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Savannah Short Term Vacation Rental Moratorium Update
Dated: June 27 2017
This past Thursday I was interviewed by Wright Gazaway WTOC for his story on #shorttermrentals in the #HistoricDistrict of #Savannah! Introducing ANY cap (limit) on the number of #vacationrentals permitted in the city and attempting to control the occupancy density is an infringement on #privatepropertyrights!
Here is a little background to what is going on currently. The moratorium has been delayed for City Council vote until July 6th. A very small group of stakeholders (mostly a couple reps from a few optional membership neighborhood groups and property management companies) are negotiating with City of Savannah Government's Tourism Management & Ambassadorship Department however this is not the majority of actual property owner's voice!! - the question is why and how were they chosen. This isn't the majority of owners and they are upset they have no voice at these meetings... and now proposals are being made ONLY by stakeholders and their attorneys. We should listen directly to property owners... they are who pay property taxes and ultimately allow them to use their property as they see fit whether that's for primary occupancy, 2nd home, long term rental or short term rental.
It is not okay to have arbitrary government regulations that limit owners where some can use their property to whatever the highest and best use is for them and then everyone else outside of a random cap cannot get a permit for STVR (devaluing the home). Do you see where this creates issues and is against a free market? The market will dictate what the highest and best use is for a property. Property owners have invested into our community and helped to improve our neighborhoods. I've spoke to 100s of owners that say having the ability to short term rental their homes saved them financially in tough economic times. We don't get to CHOOSE our neighbors anywhere... but we all understand that buying and living downtown Savannah comes with the coexisting with tourism!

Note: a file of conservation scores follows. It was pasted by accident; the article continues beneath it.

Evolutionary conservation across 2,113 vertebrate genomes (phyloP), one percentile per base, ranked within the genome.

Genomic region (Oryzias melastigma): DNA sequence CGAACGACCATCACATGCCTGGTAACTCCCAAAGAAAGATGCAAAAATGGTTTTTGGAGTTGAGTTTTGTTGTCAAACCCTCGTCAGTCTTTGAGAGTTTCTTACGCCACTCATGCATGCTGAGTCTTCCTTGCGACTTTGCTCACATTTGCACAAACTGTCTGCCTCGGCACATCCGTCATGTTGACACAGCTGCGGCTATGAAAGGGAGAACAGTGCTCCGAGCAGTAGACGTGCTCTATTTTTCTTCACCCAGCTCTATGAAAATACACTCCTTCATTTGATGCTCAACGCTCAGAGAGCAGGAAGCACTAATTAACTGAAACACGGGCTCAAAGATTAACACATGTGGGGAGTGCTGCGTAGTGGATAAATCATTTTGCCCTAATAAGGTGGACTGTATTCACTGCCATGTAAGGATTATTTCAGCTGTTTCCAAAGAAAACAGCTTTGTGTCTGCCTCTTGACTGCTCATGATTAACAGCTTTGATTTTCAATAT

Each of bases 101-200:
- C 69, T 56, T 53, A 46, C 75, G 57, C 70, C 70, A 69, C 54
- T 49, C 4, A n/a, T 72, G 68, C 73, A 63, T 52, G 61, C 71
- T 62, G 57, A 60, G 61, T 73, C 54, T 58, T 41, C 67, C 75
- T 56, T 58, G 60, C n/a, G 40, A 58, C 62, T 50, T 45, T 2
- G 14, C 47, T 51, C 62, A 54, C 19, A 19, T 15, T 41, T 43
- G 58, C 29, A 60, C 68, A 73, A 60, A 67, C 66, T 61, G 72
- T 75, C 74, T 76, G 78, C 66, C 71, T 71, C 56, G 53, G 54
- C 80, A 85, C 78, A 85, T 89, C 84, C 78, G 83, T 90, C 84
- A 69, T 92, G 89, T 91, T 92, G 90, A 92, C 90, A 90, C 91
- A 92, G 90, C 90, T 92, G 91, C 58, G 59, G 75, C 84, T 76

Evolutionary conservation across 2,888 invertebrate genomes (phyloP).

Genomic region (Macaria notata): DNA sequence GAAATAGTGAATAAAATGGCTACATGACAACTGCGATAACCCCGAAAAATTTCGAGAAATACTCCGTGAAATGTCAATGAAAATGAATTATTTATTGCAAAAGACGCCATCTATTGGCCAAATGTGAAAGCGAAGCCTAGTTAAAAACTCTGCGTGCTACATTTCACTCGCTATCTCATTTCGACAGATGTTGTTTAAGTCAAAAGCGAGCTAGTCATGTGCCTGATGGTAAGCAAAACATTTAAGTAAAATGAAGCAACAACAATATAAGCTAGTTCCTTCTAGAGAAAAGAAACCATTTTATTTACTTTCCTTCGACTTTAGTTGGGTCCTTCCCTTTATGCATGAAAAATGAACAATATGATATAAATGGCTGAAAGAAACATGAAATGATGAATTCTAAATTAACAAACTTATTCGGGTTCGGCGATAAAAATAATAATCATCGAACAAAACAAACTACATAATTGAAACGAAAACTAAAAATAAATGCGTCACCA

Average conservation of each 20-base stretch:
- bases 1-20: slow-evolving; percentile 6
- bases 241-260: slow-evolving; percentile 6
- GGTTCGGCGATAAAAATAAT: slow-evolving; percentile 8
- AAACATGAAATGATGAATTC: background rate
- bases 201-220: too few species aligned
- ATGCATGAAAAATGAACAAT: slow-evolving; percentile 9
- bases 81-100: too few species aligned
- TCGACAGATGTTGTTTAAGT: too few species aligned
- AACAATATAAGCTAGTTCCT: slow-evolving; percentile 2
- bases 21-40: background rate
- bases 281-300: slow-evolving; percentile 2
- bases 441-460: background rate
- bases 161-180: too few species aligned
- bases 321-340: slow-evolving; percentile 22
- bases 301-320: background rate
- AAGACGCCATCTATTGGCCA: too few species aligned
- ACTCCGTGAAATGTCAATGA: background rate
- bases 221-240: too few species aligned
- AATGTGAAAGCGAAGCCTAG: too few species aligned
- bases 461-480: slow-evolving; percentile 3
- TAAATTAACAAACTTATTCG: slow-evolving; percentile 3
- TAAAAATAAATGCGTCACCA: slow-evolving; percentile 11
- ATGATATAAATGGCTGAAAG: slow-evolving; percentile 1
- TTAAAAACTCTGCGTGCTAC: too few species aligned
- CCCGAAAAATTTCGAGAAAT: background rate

Capping the # of permits allowed will turn into a major fair housing issue if passed! We are hearing neighbors say they want more "families" and hope that limiting the number of STVRs will bring "more families downtown". Let me remind you that familial status is a protected class & It goes both ways. The Fair Housing Act is a federal act in the United States intended to protect the buyer or renter of a dwelling from seller or landlord discrimination. Its primary prohibition makes it unlawful to refuse to sell, rent to, or negotiate with any person because of that person's inclusion in a protected class.
We also heard from a lady at the last city council meeting, this past Thursday, who wants to be able to rent her property out as a short term rental! She lives outside of the historic districts where city of Savannah took the stance of not allowing any STVRs, several years ago. Prohibiting rentals in some areas but allowing it only in "certain" neighborhoods introduces the idea of redlining which is another fair housing issue!!!!
Below is the article from the 11oclock news story Wright Gazaway ran!
Posted: 06/22/2017 10:45 PM
SAVANNAH, GA (WTOC) - City Council passed on another chance to slow down the growing industry of short term property rentals. Council members decided not to vote on that 90-day moratorium they've been discussing for several weeks.
The decision allows people to still submit applications for short term rentals. Stakeholders against the expansion of short term rentals expect a new ordinance to pass in the next council meeting.
Applications are likely to continue flooding in to turn homes into short term rentals. The council's latest decision gives people at least two more weeks.
"I've sold many properties downtown to different buyers that intend to use short term rental as a way to afford their property,” said realtor Jenny Rutherford.
"To have the moratorium happen now and to have a decision to be made about short term vacation rentals in just two weeks time, doesn't make much sense,” said Thomas Square resident Clinton Edminster.
The new ordinance is expected to put a cap on how many rentals are allowed within each ward. Depending on what that percentage is, some neighborhoods will already be above the cap.
"I'm concerned that if the city council passes a cap within the historic district in regards to how many short term rentals are allowed, that we're going to be restricting private property rights,” said Rutherford.
The city clearly sees it differently. Supporters of the cap said the influx of short term rentals takes away from the neighborhood. You can see the density in the map in the Historic and Victorian Districts. Heading a little bit south, folks in Thomas Square are eager to welcome this new industry.
"That's really what we're looking for is to absolutely have more short term vacation rentals in the neighborhood to an extent and not to the density that has happened downtown,” said Edminster.
It's that density that neighborhood leaders said threatens the city's unique downtown environment.
The density issue is the main thing neighborhoods and short term rental owners could not agree on. They're expecting council to meet them in the middle in the vote on July 6th. We'll of course keep you updated on that ordinance and vote.
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Meet Jenny Rutherford Jenny Rutherford Real Estate, LLC. Where did you grow up? I grew up on a farm at the base of the Blue Ridge Mountains in Virginia. I've lived in several states, including Virgi....